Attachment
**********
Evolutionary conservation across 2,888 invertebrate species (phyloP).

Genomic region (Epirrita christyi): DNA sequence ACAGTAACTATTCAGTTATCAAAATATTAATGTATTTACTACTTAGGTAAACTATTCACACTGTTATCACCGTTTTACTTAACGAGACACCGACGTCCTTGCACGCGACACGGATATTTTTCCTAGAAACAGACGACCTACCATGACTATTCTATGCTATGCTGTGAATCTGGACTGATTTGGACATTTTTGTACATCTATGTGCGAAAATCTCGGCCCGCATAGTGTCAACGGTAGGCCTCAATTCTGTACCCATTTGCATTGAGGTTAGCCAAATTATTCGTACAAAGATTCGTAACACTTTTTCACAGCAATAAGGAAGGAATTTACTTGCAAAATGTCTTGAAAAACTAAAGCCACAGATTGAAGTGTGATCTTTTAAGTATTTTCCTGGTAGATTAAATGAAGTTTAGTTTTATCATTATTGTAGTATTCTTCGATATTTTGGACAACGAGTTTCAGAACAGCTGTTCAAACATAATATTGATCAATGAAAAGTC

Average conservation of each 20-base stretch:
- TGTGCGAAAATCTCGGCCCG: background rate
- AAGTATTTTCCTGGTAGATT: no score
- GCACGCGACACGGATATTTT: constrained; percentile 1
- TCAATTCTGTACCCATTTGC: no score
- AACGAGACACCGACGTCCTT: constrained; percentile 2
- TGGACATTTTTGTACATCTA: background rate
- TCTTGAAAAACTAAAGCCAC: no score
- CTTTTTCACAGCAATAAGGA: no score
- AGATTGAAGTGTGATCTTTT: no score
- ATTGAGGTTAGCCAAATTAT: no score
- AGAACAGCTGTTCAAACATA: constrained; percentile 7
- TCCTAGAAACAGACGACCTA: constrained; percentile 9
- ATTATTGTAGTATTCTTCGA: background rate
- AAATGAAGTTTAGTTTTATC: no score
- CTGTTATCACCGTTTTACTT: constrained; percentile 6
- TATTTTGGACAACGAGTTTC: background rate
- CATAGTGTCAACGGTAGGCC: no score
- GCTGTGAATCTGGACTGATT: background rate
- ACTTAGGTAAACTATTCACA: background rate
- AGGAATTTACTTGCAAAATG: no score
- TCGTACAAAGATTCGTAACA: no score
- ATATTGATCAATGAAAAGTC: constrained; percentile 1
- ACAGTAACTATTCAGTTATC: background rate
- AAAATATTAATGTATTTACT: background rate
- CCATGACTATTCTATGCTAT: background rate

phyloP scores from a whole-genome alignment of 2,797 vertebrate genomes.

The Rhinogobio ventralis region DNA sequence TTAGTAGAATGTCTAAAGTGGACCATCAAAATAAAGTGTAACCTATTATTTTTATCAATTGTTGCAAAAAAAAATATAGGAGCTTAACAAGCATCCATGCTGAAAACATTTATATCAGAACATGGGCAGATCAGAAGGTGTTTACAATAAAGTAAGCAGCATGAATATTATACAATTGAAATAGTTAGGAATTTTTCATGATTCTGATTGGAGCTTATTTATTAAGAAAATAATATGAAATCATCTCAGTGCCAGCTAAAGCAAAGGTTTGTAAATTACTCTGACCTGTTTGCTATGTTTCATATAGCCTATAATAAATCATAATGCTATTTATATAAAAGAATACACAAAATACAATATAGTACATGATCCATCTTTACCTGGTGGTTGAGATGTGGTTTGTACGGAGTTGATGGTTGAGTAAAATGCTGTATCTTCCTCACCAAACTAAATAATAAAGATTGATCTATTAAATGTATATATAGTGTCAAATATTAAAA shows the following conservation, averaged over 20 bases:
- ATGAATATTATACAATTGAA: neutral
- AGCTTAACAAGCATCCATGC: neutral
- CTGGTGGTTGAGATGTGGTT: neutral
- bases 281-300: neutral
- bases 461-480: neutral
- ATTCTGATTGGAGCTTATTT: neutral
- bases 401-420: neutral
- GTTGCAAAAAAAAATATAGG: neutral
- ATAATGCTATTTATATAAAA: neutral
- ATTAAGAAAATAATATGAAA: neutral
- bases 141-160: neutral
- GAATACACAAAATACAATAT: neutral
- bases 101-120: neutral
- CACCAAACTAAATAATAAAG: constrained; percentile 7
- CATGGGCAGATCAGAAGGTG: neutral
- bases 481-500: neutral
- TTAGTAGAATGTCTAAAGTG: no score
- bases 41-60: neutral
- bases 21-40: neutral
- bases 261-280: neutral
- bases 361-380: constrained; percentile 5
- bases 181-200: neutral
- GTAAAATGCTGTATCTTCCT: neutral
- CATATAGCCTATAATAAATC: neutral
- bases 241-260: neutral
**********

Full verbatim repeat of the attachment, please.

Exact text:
Evolutionary conservation across 2,888 invertebrate species (phyloP).

Genomic region (Epirrita christyi): DNA sequence ACAGTAACTATTCAGTTATCAAAATATTAATGTATTTACTACTTAGGTAAACTATTCACACTGTTATCACCGTTTTACTTAACGAGACACCGACGTCCTTGCACGCGACACGGATATTTTTCCTAGAAACAGACGACCTACCATGACTATTCTATGCTATGCTGTGAATCTGGACTGATTTGGACATTTTTGTACATCTATGTGCGAAAATCTCGGCCCGCATAGTGTCAACGGTAGGCCTCAATTCTGTACCCATTTGCATTGAGGTTAGCCAAATTATTCGTACAAAGATTCGTAACACTTTTTCACAGCAATAAGGAAGGAATTTACTTGCAAAATGTCTTGAAAAACTAAAGCCACAGATTGAAGTGTGATCTTTTAAGTATTTTCCTGGTAGATTAAATGAAGTTTAGTTTTATCATTATTGTAGTATTCTTCGATATTTTGGACAACGAGTTTCAGAACAGCTGTTCAAACATAATATTGATCAATGAAAAGTC

Average conservation of each 20-base stretch:
- TGTGCGAAAATCTCGGCCCG: background rate
- AAGTATTTTCCTGGTAGATT: no score
- GCACGCGACACGGATATTTT: constrained; percentile 1
- TCAATTCTGTACCCATTTGC: no score
- AACGAGACACCGACGTCCTT: constrained; percentile 2
- TGGACATTTTTGTACATCTA: background rate
- TCTTGAAAAACTAAAGCCAC: no score
- CTTTTTCACAGCAATAAGGA: no score
- AGATTGAAGTGTGATCTTTT: no score
- ATTGAGGTTAGCCAAATTAT: no score
- AGAACAGCTGTTCAAACATA: constrained; percentile 7
- TCCTAGAAACAGACGACCTA: constrained; percentile 9
- ATTATTGTAGTATTCTTCGA: background rate
- AAATGAAGTTTAGTTTTATC: no score
- CTGTTATCACCGTTTTACTT: constrained; percentile 6
- TATTTTGGACAACGAGTTTC: background rate
- CATAGTGTCAACGGTAGGCC: no score
- GCTGTGAATCTGGACTGATT: background rate
- ACTTAGGTAAACTATTCACA: background rate
- AGGAATTTACTTGCAAAATG: no score
- TCGTACAAAGATTCGTAACA: no score
- ATATTGATCAATGAAAAGTC: constrained; percentile 1
- ACAGTAACTATTCAGTTATC: background rate
- AAAATATTAATGTATTTACT: background rate
- CCATGACTATTCTATGCTAT: background rate

phyloP scores from a whole-genome alignment of 2,797 vertebrate genomes.

The Rhinogobio ventralis region DNA sequence TTAGTAGAATGTCTAAAGTGGACCATCAAAATAAAGTGTAACCTATTATTTTTATCAATTGTTGCAAAAAAAAATATAGGAGCTTAACAAGCATCCATGCTGAAAACATTTATATCAGAACATGGGCAGATCAGAAGGTGTTTACAATAAAGTAAGCAGCATGAATATTATACAATTGAAATAGTTAGGAATTTTTCATGATTCTGATTGGAGCTTATTTATTAAGAAAATAATATGAAATCATCTCAGTGCCAGCTAAAGCAAAGGTTTGTAAATTACTCTGACCTGTTTGCTATGTTTCATATAGCCTATAATAAATCATAATGCTATTTATATAAAAGAATACACAAAATACAATATAGTACATGATCCATCTTTACCTGGTGGTTGAGATGTGGTTTGTACGGAGTTGATGGTTGAGTAAAATGCTGTATCTTCCTCACCAAACTAAATAATAAAGATTGATCTATTAAATGTATATATAGTGTCAAATATTAAAA shows the following conservation, averaged over 20 bases:
- ATGAATATTATACAATTGAA: neutral
- AGCTTAACAAGCATCCATGC: neutral
- CTGGTGGTTGAGATGTGGTT: neutral
- bases 281-300: neutral
- bases 461-480: neutral
- ATTCTGATTGGAGCTTATTT: neutral
- bases 401-420: neutral
- GTTGCAAAAAAAAATATAGG: neutral
- ATAATGCTATTTATATAAAA: neutral
- ATTAAGAAAATAATATGAAA: neutral
- bases 141-160: neutral
- GAATACACAAAATACAATAT: neutral
- bases 101-120: neutral
- CACCAAACTAAATAATAAAG: constrained; percentile 7
- CATGGGCAGATCAGAAGGTG: neutral
- bases 481-500: neutral
- TTAGTAGAATGTCTAAAGTG: no score
- bases 41-60: neutral
- bases 21-40: neutral
- bases 261-280: neutral
- bases 361-380: constrained; percentile 5
- bases 181-200: neutral
- GTAAAATGCTGTATCTTCCT: neutral
- CATATAGCCTATAATAAATC: neutral
- bases 241-260: neutral